Pet Immunization – What Is It and Why Is It Important?
Pet Immunization – What Is It and Why Is It Important?
Ensuring that your pet is properly immunized from disease is one of the best and easiest you can help keep your furry loved ones healthy and strong.
Vaccines prepare the body’s defense system to fight invasion by disease-causing organisms by helping the body to recognize foreign invaders. Vaccines contain antigens, which are weakened or dead virus cells that do not produce symptoms of the disease or infection. When introduced into your pet’s system, these antigens mildly stimulate the immune system, causing the body to produce antibodies and memory cells of the disease in response. Now your pet’s immune system can recognize and fight off infection should they be exposed to the real disease in the future.
And just like for humans, our four-legged family members should have annual/regular health check-ups with a veterinarian as well as a routine of vaccinations and booster shots to help their immune systems prevent illness.
What Types of Immunizations Should I Consider?
In 2003 (revised in 2006 and again in 2011), the American Animal Hospital Association (AAHA) released a set of timing guidelines and other best practices for veterinarians administering canine vaccinations. As outlined within these guidelines, there are two main categories of vaccinations that your pets can receive: core vaccines and non-core vaccines.
According to the American Society for the Prevention of Cruelty to Animals (ASPCA), core vaccines are considered vital to all pets based on “risk of exposure, severity of disease or transmissibility to humans.” These sets of vaccines include protections against such diseases as distemper, rabies, canine parovirus and canine hepatitis in dogs and distemper, feline calicivirus, rabies and feline herpes in cats.
Non-core vaccines may be recommended by your veterinarian based on the specifics of your pet’s lifestyle – such as the pet’s age, medical history, travel habits (e.g. whether are they outdoor or are boarded animals), environment (e.g. whether they are often around other pets or live in a more solitary environment), etc. – and can include protections against diseases such as influenza and Lyme disease in dogs and feline leukemia and other respiratory illnesses for cats.
When Should I get My Pet Vaccinated?
Similar to infant humans, puppies and kittens should receive doses of particular core infectious vaccines to help prime, immunize and boost their immune system response at an early age. It is recommended that puppies and kittens begin their vaccination routines between 8 to 16 weeks of age every 3 to 4 weeks, with the final dose being administered at 16 weeks of age. It is also worth noting that every dog and cat is different – so it is best to work with your veterinarian to determine a tailored vaccination plan that is right for your fur baby.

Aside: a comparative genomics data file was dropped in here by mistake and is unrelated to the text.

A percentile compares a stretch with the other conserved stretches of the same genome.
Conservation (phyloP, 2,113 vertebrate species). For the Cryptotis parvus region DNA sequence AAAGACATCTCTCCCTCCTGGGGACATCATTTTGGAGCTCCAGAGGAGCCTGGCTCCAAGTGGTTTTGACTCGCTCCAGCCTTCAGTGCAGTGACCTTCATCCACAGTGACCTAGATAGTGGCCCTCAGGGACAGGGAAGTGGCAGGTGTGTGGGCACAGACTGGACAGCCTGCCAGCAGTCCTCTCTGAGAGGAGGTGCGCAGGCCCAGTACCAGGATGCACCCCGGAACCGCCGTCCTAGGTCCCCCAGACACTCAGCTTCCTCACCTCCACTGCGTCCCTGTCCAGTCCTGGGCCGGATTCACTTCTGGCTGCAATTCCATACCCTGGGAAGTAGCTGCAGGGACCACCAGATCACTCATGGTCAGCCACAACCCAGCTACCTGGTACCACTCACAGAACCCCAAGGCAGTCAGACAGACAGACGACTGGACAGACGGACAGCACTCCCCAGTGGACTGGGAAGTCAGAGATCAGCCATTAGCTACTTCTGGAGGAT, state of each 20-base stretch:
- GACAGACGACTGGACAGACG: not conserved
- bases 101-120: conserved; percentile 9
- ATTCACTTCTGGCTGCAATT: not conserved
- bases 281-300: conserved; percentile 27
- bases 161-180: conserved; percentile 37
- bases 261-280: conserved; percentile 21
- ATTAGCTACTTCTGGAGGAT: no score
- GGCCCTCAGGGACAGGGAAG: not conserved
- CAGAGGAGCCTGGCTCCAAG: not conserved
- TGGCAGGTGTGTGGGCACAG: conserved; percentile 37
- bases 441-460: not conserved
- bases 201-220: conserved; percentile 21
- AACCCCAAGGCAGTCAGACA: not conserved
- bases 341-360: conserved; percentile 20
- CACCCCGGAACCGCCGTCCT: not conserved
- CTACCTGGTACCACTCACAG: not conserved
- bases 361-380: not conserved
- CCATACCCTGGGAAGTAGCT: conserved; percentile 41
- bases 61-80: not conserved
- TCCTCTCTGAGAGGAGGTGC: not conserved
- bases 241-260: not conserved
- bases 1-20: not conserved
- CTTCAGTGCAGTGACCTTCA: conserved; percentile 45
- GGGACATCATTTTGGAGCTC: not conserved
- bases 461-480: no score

You pets will also need regular booster shots as they mature to ensure their vaccinations are up-to-date and still protecting their health. But it’s likely that your pet may no longer need annual booster updates as was previous best practice. According to the AAHA guidelines, pending that your puppy or kitten received their initial series of core vaccinations within the proper timeframe, your pet may only need booster vaccine shots every three years due to increased effectiveness and safety of routine vaccinations.
However, organizations like AAHA and the ASPCA stress the importance of continuing to schedule a routine annual veterinary check-up for your pet. Not only are these check-ups important for monitoring your pet’s health status for conditions such as cancer or heart disease, but your local veterinarian can also decide during these appointments whether your pet is due for a booster update. By running a blood test called a titer, your veterinarian can most effectively determine how much of the vaccine is still active in your pet’s system.
See below for the recommended core and non-core vaccination schedules for dogs and cats (as compiled and reviewed by WebMd professionals in 2016):
What Should I Do If My Pet Has An Adverse Recation?
Though most pets experience no ill effect from the vaccination process, there is always the possibility that your pet may have an adverse reaction to the injection. According to the American Veterinary Medical Association, it’s important to monitor your pet’s behavior within the first few hours following a vaccine injection for any adverse reactions.
Though these reactions are generally mild, you should plan to contact your veterinary professional if pet experiences any of the following symptoms for more than a day or is experiencing major discomfort from these symptoms:
- Discomfort and local swelling at the vaccination site
- Mild fever
- Decreased appetite and activity
- Sneezing, mild coughing, "snotty nose" or other respiratory signs may occur 2-5 days after your pet receives an intranasal vaccine
More serious reactions may occur within minutes or hours of the initial injection should you pet be experiencing an allergic reaction to the vaccine. Allergic reactions should be addressed immediately, so seek emergency medical care should you notice your pet experiencing of the following reactions following a vaccination injection:
- Persistent vomiting or diarrhea
- Itchy skin that may seem bumpy ("hives")
- Swelling of the muzzle and around the face, neck, or eyes
- Severe coughing or difficulty breathing
For more information on pet vaccinations and immunizations, check out:
- American Society for the Prevention of Cruelty to Animals: “Vaccinations for Your Pet”
- American Animal Hospital Association: 2011 AAHA Canine Vaccination Guidelines
- Prevention: Are Annual Pet Vaccinations Necessary?
- Dogtime: The Importance of Vaccinations